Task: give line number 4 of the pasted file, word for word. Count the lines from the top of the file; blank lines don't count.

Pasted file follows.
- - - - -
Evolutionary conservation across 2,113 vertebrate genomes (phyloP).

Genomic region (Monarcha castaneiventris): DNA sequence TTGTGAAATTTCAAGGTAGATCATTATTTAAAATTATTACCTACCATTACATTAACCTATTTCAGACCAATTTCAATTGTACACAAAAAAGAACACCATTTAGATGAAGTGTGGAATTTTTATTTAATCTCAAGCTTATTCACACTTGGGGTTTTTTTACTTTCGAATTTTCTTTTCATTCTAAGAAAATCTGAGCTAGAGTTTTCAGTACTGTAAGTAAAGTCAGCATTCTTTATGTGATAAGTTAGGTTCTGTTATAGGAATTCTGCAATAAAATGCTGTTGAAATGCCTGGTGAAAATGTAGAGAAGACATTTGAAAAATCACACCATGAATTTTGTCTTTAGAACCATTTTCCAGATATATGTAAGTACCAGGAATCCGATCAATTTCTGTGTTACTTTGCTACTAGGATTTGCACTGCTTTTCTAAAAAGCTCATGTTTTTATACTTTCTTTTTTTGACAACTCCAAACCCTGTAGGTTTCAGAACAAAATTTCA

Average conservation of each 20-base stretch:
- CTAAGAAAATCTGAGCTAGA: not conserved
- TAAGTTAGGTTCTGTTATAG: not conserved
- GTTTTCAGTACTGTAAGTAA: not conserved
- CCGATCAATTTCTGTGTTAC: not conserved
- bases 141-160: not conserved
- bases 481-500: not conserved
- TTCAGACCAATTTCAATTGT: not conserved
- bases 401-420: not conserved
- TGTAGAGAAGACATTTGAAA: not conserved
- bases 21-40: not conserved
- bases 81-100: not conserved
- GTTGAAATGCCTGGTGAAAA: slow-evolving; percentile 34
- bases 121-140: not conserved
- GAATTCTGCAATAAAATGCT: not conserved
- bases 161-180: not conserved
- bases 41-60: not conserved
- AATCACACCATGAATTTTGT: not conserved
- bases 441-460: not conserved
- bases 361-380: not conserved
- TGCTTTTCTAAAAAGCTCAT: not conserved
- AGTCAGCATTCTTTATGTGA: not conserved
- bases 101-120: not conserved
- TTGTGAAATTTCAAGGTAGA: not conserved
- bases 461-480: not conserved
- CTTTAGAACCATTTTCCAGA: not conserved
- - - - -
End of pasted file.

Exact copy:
- CTAAGAAAATCTGAGCTAGA: not conserved